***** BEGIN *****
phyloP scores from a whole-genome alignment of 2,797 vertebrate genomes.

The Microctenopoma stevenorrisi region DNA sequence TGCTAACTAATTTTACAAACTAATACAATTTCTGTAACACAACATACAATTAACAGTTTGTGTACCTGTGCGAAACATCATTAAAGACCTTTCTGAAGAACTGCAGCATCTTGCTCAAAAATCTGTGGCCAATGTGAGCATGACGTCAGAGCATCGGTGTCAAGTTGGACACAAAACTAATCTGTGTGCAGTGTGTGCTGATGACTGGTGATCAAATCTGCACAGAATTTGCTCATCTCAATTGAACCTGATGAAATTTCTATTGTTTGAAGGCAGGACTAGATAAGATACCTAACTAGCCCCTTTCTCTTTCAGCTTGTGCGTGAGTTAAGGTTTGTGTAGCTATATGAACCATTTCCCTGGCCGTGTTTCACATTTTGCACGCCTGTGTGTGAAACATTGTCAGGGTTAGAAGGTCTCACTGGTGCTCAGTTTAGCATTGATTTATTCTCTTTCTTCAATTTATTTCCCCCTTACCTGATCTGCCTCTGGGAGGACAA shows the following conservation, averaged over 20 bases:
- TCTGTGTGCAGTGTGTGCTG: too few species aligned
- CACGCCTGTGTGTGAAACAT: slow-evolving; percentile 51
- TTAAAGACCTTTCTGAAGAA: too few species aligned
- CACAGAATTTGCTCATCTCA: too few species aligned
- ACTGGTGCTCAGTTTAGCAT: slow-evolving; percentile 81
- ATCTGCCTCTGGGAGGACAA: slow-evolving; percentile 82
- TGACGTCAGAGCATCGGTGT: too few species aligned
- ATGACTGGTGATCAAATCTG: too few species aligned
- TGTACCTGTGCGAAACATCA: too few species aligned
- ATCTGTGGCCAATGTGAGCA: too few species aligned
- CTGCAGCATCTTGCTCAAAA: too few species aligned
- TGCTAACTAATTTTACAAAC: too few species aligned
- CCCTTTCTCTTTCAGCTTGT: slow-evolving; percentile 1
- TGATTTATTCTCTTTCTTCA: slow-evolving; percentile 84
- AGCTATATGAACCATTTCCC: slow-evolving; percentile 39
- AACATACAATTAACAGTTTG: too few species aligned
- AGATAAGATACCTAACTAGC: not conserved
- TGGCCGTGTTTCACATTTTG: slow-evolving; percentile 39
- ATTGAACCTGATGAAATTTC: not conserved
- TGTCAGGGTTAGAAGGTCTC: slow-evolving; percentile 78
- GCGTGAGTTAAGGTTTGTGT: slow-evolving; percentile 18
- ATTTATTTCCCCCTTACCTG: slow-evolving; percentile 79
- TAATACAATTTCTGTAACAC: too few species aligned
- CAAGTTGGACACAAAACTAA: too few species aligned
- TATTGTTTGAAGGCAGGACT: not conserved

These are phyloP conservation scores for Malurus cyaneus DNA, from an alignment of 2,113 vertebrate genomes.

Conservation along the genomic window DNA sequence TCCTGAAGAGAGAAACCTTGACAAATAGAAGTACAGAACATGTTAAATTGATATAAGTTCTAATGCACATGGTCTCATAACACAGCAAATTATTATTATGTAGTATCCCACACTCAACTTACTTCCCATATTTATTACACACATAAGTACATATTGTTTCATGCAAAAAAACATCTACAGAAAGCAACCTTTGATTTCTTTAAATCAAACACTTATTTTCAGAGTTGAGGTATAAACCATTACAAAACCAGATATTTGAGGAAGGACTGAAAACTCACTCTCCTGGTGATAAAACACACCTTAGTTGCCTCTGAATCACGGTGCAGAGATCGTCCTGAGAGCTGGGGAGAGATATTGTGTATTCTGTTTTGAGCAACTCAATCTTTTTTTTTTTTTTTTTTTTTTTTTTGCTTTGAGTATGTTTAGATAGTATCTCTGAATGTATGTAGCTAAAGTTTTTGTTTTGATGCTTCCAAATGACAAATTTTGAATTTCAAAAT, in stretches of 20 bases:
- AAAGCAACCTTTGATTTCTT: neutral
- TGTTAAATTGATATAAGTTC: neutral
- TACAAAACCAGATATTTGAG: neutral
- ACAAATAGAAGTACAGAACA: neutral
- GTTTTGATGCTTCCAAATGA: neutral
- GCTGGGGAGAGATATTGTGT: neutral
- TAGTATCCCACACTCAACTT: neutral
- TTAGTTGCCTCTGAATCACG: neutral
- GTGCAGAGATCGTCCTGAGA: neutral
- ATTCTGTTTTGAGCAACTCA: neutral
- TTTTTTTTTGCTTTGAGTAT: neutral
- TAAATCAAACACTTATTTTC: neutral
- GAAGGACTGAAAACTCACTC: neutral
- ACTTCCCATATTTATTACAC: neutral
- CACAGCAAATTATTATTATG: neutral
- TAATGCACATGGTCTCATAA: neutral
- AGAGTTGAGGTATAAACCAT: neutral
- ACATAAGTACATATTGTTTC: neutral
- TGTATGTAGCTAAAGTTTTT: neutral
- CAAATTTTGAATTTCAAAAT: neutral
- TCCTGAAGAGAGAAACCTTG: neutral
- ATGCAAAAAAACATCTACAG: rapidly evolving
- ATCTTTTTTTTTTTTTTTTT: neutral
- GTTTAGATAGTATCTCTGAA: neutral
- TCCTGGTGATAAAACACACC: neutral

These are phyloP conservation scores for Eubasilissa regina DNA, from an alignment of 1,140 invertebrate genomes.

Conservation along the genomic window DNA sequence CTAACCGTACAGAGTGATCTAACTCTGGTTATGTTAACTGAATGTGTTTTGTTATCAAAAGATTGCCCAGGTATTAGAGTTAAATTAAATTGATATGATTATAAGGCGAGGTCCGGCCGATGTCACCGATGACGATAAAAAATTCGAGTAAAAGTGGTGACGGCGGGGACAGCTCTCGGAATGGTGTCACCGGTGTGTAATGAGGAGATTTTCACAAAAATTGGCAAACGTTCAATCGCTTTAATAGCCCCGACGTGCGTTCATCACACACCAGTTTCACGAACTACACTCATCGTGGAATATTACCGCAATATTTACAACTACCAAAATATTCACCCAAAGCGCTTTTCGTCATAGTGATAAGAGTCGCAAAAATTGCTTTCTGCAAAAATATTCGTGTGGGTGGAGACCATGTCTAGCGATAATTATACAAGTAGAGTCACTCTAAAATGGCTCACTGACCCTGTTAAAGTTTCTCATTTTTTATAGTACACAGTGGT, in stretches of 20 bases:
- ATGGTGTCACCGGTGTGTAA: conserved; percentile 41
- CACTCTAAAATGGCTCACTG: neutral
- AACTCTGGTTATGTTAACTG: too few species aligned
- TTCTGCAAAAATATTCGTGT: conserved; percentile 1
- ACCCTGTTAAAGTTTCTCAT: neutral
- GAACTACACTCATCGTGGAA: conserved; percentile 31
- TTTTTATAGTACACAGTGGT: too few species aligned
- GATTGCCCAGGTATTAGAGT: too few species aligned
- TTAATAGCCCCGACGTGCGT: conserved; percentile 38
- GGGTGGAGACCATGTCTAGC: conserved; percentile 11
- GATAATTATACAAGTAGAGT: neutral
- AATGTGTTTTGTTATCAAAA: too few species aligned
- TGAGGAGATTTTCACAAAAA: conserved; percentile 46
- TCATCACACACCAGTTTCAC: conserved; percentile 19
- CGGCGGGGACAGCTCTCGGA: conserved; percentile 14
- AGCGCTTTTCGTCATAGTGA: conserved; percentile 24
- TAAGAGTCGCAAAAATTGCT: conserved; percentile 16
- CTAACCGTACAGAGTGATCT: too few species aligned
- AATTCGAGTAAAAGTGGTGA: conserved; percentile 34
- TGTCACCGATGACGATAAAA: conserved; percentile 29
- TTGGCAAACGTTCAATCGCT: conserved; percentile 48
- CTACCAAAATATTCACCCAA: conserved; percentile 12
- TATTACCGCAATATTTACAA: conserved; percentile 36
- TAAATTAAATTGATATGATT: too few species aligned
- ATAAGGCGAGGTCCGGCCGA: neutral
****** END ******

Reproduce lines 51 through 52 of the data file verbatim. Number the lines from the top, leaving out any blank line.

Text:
- ATGCAAAAAAACATCTACAG: rapidly evolving
- ATCTTTTTTTTTTTTTTTTT: neutral